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ettysburg. Much interest is fell by the public in the fate of the 1st Virginia regiment, which was organized in this city, and a large number of families here are interested in the fate of its members. The first report from it after the battle at Gettysburg was the old story of "cut all to pieces" and we deeply regret to announce that in the case of this gallant regiment the report is too true. The regiment numbering about 200 men, the remnant of the fine body that left this city in April, 1861 is attached to Kemper's brigade, in Pickett's division of Long street's corps. It had been near Chambersburg doing picket duty, but had been relieved, and on. Thursday, the 1st inst., marched 22 miles to Gettysburg, and went into bivouac near the town. Gettysburg was the right of the enemy's centre, and was, of course, the left of our centre. The battle field as viewed from our line may be described thus: From Gettysburg there stretches away towards the right a high mountain, on which
ituation to learn promptly the effect of such an event at the North, and advise Davis accordingly; but, on the other hand — and this was the confident expectation of the rebels — if Lee had taken Washington or Baltimore, Stephens would have been in a favorable position to declare the "Confederacy" in Washington, or to make a treaty, offensive and defensive, between Maryland and the rebel authorities, as he did on a similar occasion between the rebel Provisional Government and Virginia, in April, 1861. It will be remembered that he was conveniently at hand in Richmond at that time. We are satisfied that some trivial affair about prisoners or retaliation would have been put forward as the pretext for his visit, but it was timed at such an important period, that we feel confident that it was underlaid by some deep scheme. It was doubtless for some such reason that the Government packed him back. He is much wiser by this time, both by way of Gettysburg and Vicksburg. Lincoln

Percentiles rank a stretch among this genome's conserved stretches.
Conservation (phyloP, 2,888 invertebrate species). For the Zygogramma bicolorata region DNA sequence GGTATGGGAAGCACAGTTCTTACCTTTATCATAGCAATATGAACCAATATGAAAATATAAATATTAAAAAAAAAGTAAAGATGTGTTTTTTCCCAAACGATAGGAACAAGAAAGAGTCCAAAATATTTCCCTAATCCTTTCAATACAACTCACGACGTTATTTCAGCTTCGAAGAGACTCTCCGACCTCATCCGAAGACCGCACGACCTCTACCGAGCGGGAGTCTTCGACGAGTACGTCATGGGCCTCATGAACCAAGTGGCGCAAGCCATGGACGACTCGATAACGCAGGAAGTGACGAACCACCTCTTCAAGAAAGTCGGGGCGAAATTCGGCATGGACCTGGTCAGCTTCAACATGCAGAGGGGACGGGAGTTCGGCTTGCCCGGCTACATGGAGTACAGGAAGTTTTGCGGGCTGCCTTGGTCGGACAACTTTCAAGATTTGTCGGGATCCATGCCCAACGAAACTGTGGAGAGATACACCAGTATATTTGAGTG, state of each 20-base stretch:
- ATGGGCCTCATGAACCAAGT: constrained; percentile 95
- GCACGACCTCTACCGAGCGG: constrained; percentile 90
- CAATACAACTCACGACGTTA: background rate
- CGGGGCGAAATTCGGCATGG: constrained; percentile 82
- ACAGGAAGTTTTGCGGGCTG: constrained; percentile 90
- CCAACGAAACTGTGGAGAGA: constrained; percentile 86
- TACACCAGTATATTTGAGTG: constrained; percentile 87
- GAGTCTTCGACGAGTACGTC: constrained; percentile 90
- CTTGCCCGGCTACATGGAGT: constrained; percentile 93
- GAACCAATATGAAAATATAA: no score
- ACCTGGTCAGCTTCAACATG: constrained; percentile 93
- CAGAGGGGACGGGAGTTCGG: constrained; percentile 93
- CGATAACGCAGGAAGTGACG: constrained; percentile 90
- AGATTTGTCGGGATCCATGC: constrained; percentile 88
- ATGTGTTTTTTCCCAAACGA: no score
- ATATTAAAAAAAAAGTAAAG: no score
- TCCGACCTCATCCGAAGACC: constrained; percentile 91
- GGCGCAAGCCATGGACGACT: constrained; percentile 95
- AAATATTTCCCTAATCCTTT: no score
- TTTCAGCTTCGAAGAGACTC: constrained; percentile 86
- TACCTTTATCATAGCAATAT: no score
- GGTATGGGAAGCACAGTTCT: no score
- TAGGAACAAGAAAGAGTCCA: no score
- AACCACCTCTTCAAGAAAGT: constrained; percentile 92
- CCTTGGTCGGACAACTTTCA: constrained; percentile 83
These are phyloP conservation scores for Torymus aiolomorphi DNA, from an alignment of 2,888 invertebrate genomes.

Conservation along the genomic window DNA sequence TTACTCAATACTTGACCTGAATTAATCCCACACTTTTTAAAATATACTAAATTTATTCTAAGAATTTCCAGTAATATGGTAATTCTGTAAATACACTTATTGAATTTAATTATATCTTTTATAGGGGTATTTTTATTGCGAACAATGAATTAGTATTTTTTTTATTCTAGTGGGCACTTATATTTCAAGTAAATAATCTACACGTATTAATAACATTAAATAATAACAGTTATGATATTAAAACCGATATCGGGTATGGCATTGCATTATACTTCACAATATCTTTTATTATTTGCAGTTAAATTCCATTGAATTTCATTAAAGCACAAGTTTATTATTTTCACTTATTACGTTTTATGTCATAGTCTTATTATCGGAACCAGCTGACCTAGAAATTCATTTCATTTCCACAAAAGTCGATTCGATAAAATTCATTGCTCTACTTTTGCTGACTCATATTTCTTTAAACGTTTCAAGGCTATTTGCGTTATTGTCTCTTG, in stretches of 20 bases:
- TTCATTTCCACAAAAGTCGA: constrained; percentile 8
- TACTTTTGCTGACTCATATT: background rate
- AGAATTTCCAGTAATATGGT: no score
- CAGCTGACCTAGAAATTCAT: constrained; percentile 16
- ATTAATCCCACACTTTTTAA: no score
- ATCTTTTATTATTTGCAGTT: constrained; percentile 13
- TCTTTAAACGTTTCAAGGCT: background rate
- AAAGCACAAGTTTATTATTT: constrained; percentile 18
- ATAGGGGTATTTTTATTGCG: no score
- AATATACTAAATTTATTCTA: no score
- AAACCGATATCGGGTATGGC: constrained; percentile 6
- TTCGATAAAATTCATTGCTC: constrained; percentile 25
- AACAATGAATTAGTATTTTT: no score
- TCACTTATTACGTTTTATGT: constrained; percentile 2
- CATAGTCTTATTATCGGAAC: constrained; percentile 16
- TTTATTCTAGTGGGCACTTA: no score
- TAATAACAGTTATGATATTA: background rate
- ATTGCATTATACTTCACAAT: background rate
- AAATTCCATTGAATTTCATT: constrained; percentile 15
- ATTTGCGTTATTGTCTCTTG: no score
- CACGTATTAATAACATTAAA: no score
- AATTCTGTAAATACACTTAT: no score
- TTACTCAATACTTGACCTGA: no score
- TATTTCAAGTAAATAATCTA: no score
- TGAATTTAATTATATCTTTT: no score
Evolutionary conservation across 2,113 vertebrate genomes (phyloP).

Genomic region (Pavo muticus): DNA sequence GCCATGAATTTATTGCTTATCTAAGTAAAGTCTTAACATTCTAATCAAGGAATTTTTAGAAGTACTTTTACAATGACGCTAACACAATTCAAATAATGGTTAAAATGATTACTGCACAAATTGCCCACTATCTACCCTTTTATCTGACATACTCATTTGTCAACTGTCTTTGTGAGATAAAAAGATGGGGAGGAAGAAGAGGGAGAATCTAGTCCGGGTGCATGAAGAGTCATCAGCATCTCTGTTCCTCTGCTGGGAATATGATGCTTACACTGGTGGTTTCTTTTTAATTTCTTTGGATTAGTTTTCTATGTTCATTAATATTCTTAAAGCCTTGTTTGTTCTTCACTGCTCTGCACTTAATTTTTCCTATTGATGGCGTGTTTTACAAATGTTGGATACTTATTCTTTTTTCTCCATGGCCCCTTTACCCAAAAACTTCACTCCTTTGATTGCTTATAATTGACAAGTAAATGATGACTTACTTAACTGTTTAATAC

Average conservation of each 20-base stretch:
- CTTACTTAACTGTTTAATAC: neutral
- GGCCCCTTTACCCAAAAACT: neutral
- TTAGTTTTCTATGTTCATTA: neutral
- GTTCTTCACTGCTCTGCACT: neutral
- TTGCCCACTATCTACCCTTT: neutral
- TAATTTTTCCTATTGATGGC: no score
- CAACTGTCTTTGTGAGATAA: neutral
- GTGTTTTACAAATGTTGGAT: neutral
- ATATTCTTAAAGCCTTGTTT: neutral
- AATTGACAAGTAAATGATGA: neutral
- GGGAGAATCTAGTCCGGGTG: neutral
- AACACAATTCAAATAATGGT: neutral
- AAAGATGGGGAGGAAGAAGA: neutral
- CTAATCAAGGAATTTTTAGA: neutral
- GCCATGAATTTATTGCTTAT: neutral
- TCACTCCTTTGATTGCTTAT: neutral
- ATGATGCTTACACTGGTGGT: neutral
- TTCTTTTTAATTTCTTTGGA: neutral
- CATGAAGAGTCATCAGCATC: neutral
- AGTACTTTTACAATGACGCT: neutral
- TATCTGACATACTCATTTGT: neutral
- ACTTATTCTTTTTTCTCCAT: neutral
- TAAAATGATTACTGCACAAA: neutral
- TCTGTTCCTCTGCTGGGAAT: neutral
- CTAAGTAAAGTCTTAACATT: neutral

ding barges were soon lost to sight in the darkness, the prisoners were marched into the fort and secured, and silence again reigned in the harbor. In this brilliant repulse of the enemy we captured thirteen Yankee naval officers and 102 men, besides three stands of colors, four fine barges, etc. Among the flags taken was the original (United States) flag of Fort Sumter, which floated over the work at the time when Major Anderson held command there. Upon the surrender of the fort in April, 1861, it will be remembered, Major Anderson was allowed to salute, haul down, and carry off this identical flag. Admiral Dahlgren, it seems, had undertaken to "repossess" the fort, and to "restore the old flag" to the flag-staff from which South Carolina tore it at the opening of the war. But the poetic justice of the Admiral's scheme has not saved the scheme itself from collapse; and whatever may be the fate of Fort Sumter in the future, that "old flag" will surely never again wave over its w
The Daily Dispatch: November 18, 1863., [Electronic resource], Patriotism of a North Carolina mother. (search)
Patriotism of a North Carolina mother. --The Raleigh (N. C.) papers publish the following letter from a matron in that State to the Adjutant General. We need not look hack to Rome for examples of noble women: I see in the newspapers that Gov. Vance has appointed you Assistant Adjutant General, to keep the record of deceased soldiers. It becomes my painful duty to inform you of the death of my son, Jesse Y. Hines. He volunteered a April, 1861 and died April, 23d, 1862. He died in the Greanor Hospital at Richmond. He was a private in 5th reg't N. C. T. I have three sons and my husband yet living, in the Confederate army. They are all I have, but if I had more I would freely give them to my country. My husband and sons are dear to me, but so is my country.
Government interdicted the use of its ports to the armed ships and privateers of both the United States and the "so-called" Confederate States, with their prizes.-- Seward observed to Lord Lyons that this prohibition, and a similar one of France, would be the death- blow of Southern privateering. Shortly after, Adams bullied Lord Russell for admitting Mr. Ma. con to an audience, and Lord Russell, like the cringing our that he is, apologized, and promised to behave better in future. In April, 1861, Lincoln declared the whole coast of the Southern States, from the Potomac, in a state of blockade, although, according to his own reports to Congress, the whole navy of the United States consisted at the time of but twenty-four vessels, of which one-half were absent on foreign stations. The coast thus declared in a state of blockade is between three and four thousand miles in extent, and could not be effectually blockaded by the combined navies of the whole civilized world. By the treat